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Prevention of Perinatal Depression: Improving Intervention Delivery for At-Risk Individuals


Eve E. Reider, Ph.D.
Division of Services and Intervention Research


This FOA seeks to encourage research addressing major gaps identified in the United States Preventive Services Task Force (USPSTF) recommendation statement concerning interventions to prevent perinatal depression. The research scope for this concept includes: 1) strategies for identifying women at risk for perinatal depression; 2) developing and testing tools for selecting those most likely to benefit from preventive interventions; 3) implementing service-ready efficacious preventive interventions that are of appropriate intensity/dose, and are scalable, such that they can be delivered with fidelity by setting providers; and, 4) strategies that can be used to train providers and to support delivery of evidence-based approaches with fidelity across diverse health care and community settings.


Perinatal depression is one of the most common complications of pregnancy and the postpartum period. It affects as many as 1 in 7 pregnant women and can result in negative short- and long-term consequences for mother and baby (Gavin et al., 2005). In 2019, the USPSTF concluded that providing or referring pregnant or postpartum women who are at increased risk to cognitive behavioral therapy (CBT) or interpersonal therapy (IPT) has a moderate net benefit in preventing perinatal depression. Hybrid effectiveness-intervention trials are needed to better understand how these interventions may be implemented at scale by trained providers with fidelity and effectiveness across diverse healthcare and community settings.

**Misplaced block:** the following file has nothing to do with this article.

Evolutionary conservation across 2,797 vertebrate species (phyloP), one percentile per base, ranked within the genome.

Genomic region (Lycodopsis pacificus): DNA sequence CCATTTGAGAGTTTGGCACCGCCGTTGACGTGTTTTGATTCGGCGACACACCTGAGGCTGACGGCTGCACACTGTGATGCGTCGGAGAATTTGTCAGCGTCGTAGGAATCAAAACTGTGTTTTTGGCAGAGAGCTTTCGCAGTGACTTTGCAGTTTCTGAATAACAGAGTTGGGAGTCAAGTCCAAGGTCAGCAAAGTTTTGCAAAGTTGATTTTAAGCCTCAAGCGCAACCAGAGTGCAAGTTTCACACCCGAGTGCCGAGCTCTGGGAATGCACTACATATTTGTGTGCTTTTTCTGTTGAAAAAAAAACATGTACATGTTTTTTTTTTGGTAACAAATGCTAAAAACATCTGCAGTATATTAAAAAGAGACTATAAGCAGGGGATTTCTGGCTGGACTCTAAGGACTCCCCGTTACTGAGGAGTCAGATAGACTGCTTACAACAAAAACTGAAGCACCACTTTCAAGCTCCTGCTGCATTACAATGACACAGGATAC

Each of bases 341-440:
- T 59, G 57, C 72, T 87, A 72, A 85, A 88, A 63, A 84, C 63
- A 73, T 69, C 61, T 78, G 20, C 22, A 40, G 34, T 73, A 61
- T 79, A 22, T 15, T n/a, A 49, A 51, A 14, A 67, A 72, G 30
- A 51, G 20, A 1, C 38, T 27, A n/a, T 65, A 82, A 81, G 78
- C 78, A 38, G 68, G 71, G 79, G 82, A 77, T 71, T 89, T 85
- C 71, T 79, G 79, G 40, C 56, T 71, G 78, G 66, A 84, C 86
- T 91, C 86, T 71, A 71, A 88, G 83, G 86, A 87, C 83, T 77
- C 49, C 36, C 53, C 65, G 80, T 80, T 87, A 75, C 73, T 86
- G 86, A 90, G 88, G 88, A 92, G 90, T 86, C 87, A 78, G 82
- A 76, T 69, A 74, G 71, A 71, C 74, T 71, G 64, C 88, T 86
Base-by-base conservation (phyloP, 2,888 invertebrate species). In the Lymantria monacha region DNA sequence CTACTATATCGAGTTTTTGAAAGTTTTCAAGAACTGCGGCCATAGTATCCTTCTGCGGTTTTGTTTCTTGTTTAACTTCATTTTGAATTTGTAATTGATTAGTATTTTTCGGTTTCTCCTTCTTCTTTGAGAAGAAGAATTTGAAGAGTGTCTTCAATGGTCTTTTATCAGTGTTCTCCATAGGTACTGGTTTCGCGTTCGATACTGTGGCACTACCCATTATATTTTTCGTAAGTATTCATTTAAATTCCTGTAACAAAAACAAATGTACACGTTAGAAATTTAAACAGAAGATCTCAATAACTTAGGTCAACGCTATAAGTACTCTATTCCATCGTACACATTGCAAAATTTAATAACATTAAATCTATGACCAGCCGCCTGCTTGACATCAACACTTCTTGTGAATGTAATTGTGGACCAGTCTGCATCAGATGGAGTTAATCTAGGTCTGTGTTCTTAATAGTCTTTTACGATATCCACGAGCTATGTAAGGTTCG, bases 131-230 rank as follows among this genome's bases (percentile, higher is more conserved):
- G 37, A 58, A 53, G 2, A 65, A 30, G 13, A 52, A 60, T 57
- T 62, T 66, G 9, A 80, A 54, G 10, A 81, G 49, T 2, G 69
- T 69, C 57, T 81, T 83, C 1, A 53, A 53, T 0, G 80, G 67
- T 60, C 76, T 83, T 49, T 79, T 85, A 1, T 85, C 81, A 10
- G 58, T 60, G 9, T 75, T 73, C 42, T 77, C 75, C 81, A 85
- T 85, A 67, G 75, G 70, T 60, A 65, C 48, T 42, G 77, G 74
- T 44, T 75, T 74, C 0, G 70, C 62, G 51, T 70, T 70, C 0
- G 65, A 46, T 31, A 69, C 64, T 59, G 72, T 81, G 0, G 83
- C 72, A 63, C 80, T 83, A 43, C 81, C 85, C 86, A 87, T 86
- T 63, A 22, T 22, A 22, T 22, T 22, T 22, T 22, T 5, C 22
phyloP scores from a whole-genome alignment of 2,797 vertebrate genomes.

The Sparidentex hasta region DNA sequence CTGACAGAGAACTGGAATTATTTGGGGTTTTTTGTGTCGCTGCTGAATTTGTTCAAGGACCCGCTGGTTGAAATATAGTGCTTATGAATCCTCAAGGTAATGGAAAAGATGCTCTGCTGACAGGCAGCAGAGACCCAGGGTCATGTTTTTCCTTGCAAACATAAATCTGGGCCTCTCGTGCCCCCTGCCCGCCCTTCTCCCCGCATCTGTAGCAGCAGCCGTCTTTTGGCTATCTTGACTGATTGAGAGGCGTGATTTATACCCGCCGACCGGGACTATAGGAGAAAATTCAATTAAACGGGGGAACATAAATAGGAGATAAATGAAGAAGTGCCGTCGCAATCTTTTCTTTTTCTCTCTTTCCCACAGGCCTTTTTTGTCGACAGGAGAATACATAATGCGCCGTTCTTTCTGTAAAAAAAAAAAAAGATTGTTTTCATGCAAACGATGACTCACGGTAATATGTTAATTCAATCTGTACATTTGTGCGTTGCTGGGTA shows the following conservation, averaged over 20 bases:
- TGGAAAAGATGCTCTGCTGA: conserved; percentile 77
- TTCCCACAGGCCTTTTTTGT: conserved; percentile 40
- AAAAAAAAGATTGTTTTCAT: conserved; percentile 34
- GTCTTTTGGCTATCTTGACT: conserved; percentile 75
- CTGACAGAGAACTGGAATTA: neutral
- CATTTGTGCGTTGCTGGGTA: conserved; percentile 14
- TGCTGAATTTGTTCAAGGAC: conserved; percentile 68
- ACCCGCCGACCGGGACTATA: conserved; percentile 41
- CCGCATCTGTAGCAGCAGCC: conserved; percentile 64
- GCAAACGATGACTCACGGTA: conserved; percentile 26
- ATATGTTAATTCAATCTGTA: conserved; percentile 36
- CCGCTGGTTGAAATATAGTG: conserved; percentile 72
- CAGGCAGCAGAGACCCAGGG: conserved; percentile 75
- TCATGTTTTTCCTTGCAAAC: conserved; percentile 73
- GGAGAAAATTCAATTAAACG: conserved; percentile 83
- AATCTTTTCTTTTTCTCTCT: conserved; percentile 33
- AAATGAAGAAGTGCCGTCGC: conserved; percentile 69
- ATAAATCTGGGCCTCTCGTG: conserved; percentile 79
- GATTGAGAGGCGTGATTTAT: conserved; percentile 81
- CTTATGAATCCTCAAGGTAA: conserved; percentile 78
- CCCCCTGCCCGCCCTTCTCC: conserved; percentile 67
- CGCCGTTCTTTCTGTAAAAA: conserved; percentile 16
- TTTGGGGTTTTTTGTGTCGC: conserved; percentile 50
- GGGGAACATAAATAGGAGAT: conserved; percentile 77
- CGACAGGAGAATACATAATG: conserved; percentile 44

Priority research areas include: 1) understanding features of healthcare settings that may impede assessing risk and implementing effective interventions for perinatal depression at scale with fidelity and sustainability; 2) identifying women at increased risk of perinatal depression who are likely to benefit from preventive interventions; 3) optimizing evidence-based interventions so they can be implemented broadly and efficiently; 4) addressing logistical barriers that may interfere with engagement, participation, and adherence to interventions for perinatal depression; and, 5) incorporating technology to improve implementation of perinatal depression interventions; train local providers and monitor treatment fidelity over time; and assist the identification, engagement, and retention of suitable candidates for perinatal depression interventions.

The ultimate goal of this research is to contribute to an evidence base of effective perinatal prevention interventions that can be sustainably implemented in health care and community settings, including those that reach underserved populations and that have the potential to be administered at scale.